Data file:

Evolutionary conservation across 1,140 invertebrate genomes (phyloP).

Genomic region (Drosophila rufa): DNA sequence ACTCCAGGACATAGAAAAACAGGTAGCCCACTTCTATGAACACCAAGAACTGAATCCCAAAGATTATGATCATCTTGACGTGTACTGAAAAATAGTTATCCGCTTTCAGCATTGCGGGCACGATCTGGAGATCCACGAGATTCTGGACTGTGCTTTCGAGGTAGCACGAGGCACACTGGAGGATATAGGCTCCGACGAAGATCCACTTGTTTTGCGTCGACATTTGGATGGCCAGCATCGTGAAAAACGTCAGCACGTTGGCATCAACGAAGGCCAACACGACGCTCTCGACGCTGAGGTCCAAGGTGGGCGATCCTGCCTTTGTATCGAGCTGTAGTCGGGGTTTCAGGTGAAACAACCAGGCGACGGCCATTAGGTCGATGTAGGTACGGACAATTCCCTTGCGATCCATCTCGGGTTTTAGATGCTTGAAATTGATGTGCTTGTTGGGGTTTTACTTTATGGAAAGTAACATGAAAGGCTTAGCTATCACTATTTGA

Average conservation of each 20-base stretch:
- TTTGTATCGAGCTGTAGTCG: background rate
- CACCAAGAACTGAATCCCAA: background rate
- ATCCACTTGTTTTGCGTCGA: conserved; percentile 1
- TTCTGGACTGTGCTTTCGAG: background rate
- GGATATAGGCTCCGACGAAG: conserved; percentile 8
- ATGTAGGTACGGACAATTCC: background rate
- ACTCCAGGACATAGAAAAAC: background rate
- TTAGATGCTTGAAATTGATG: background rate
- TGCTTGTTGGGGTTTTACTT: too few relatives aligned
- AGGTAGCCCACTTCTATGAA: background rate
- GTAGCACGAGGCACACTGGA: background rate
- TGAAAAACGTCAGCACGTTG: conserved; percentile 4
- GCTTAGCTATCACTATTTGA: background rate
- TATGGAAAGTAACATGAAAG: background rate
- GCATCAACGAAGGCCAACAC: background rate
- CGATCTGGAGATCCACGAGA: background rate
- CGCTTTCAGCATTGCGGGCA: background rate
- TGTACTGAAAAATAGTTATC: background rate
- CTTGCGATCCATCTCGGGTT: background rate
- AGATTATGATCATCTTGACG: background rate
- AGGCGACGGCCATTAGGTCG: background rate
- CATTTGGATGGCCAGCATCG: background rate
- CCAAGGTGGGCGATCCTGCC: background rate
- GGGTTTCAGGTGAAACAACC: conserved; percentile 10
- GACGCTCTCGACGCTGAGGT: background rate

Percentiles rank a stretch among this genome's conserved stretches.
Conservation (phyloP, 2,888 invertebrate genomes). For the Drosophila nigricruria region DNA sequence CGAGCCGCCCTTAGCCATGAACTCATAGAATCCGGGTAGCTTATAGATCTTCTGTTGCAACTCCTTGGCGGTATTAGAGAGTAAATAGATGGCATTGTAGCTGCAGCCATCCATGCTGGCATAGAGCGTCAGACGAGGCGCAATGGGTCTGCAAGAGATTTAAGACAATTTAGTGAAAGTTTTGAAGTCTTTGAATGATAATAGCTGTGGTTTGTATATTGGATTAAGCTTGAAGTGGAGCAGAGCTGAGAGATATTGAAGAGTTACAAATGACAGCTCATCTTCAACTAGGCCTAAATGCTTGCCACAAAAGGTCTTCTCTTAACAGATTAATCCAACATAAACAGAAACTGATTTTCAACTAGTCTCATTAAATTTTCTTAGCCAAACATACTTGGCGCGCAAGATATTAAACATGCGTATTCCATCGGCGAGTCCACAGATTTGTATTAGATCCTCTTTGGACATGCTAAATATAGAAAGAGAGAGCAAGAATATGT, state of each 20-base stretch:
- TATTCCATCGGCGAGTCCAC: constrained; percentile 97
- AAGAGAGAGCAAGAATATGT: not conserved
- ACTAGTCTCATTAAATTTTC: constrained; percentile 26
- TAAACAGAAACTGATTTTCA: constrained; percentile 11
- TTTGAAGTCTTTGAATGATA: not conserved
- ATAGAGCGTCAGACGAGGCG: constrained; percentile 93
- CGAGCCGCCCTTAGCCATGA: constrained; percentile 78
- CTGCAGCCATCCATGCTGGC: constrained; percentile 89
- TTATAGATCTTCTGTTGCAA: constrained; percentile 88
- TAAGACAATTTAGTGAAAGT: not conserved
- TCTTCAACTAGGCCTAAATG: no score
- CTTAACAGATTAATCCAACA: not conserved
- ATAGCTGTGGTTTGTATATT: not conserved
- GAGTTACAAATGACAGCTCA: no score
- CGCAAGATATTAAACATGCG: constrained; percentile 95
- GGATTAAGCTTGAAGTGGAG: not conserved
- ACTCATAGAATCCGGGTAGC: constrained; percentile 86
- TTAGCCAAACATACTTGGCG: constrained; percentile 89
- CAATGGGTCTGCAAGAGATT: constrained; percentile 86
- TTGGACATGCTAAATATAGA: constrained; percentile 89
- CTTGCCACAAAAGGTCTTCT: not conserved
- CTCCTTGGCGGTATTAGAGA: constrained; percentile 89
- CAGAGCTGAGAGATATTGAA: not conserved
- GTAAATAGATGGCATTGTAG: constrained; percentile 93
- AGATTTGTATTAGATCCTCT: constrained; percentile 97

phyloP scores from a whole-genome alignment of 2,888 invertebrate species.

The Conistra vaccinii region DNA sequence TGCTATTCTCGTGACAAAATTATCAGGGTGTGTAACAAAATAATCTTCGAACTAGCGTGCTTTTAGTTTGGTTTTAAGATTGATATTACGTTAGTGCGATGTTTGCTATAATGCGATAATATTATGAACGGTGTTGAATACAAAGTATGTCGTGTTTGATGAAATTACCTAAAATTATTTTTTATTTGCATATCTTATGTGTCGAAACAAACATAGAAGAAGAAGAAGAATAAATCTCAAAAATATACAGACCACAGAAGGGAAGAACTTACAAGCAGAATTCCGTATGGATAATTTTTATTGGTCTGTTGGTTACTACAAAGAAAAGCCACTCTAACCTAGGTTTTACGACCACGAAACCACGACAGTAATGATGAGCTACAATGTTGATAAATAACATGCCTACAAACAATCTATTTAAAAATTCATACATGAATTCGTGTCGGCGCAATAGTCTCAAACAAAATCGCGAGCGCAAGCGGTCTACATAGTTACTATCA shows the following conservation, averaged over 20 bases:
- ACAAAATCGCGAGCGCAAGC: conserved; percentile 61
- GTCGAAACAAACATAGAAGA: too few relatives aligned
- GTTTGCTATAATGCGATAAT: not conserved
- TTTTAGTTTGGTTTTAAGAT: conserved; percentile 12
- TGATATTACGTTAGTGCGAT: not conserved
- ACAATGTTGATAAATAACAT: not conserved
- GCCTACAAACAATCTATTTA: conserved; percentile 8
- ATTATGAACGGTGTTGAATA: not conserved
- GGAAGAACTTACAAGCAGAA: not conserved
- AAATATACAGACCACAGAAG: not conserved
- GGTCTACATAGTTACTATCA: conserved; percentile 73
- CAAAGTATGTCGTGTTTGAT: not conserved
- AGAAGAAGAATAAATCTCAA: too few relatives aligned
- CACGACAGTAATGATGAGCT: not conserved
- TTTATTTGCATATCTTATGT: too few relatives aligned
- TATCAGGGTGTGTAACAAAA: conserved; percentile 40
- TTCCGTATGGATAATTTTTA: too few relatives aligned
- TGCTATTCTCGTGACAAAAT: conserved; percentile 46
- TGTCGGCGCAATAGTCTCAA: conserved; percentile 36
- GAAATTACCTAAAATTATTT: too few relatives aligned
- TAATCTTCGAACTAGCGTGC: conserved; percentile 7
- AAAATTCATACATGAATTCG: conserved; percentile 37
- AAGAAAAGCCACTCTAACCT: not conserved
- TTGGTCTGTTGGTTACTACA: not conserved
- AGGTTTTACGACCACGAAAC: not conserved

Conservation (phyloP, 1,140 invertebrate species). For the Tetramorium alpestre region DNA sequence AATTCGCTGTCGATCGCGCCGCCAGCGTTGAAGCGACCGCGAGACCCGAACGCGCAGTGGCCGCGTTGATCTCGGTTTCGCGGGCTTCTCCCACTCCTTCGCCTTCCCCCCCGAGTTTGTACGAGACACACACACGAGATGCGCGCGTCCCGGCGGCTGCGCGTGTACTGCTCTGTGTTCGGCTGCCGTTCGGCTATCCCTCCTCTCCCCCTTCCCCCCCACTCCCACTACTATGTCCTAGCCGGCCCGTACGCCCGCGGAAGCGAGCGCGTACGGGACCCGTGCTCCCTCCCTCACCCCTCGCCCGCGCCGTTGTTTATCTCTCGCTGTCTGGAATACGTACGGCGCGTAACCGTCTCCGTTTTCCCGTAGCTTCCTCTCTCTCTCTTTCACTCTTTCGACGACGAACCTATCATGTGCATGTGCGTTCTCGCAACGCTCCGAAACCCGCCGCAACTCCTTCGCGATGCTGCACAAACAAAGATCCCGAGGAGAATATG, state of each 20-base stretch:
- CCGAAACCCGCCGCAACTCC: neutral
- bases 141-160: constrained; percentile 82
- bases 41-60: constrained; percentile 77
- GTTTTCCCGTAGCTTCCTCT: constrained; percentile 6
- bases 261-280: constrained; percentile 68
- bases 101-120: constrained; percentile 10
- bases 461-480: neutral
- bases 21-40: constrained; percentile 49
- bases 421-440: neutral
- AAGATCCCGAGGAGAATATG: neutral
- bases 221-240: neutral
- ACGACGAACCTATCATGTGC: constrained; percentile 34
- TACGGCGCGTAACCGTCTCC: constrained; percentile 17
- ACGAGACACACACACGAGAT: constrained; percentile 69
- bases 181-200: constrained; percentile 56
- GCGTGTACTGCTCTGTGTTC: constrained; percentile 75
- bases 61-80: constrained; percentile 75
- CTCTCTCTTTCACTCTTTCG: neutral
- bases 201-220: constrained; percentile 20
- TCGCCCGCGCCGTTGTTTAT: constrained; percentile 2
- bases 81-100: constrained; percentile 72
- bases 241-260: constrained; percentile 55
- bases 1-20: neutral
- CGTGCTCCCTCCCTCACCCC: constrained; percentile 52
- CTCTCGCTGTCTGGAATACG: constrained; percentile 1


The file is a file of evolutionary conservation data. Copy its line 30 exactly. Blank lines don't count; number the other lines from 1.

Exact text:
Conservation (phyloP, 2,888 invertebrate genomes). For the Drosophila nigricruria region DNA sequence CGAGCCGCCCTTAGCCATGAACTCATAGAATCCGGGTAGCTTATAGATCTTCTGTTGCAACTCCTTGGCGGTATTAGAGAGTAAATAGATGGCATTGTAGCTGCAGCCATCCATGCTGGCATAGAGCGTCAGACGAGGCGCAATGGGTCTGCAAGAGATTTAAGACAATTTAGTGAAAGTTTTGAAGTCTTTGAATGATAATAGCTGTGGTTTGTATATTGGATTAAGCTTGAAGTGGAGCAGAGCTGAGAGATATTGAAGAGTTACAAATGACAGCTCATCTTCAACTAGGCCTAAATGCTTGCCACAAAAGGTCTTCTCTTAACAGATTAATCCAACATAAACAGAAACTGATTTTCAACTAGTCTCATTAAATTTTCTTAGCCAAACATACTTGGCGCGCAAGATATTAAACATGCGTATTCCATCGGCGAGTCCACAGATTTGTATTAGATCCTCTTTGGACATGCTAAATATAGAAAGAGAGAGCAAGAATATGT, state of each 20-base stretch: